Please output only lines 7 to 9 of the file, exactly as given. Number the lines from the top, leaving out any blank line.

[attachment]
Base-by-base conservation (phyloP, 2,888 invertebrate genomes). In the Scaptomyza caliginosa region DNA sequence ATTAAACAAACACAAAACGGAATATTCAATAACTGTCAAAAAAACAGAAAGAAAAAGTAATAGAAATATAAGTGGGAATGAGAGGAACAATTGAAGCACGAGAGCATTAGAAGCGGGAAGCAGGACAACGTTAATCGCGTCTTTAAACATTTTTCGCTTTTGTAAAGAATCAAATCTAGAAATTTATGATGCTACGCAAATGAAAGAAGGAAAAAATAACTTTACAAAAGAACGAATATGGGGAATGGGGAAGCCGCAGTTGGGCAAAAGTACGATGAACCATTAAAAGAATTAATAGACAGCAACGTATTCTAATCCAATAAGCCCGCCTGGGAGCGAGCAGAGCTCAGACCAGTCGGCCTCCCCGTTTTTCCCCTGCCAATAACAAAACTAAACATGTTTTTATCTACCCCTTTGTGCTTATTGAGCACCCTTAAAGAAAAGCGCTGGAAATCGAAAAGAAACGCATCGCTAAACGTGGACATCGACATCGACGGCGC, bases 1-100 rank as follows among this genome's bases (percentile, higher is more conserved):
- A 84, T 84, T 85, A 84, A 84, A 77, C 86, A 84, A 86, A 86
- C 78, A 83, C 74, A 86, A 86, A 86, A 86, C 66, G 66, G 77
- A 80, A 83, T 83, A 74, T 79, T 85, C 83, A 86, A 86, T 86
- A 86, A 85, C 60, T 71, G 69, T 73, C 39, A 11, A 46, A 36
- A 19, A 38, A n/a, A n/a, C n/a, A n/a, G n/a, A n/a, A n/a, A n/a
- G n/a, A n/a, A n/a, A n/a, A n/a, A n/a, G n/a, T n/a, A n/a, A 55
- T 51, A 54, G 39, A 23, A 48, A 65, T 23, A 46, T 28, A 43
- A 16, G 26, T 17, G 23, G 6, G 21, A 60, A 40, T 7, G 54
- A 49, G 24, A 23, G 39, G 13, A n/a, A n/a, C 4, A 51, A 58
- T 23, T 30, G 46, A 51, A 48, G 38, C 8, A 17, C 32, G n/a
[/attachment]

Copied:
- G n/a, A n/a, A n/a, A n/a, A n/a, A n/a, G n/a, T n/a, A n/a, A 55
- T 51, A 54, G 39, A 23, A 48, A 65, T 23, A 46, T 28, A 43
- A 16, G 26, T 17, G 23, G 6, G 21, A 60, A 40, T 7, G 54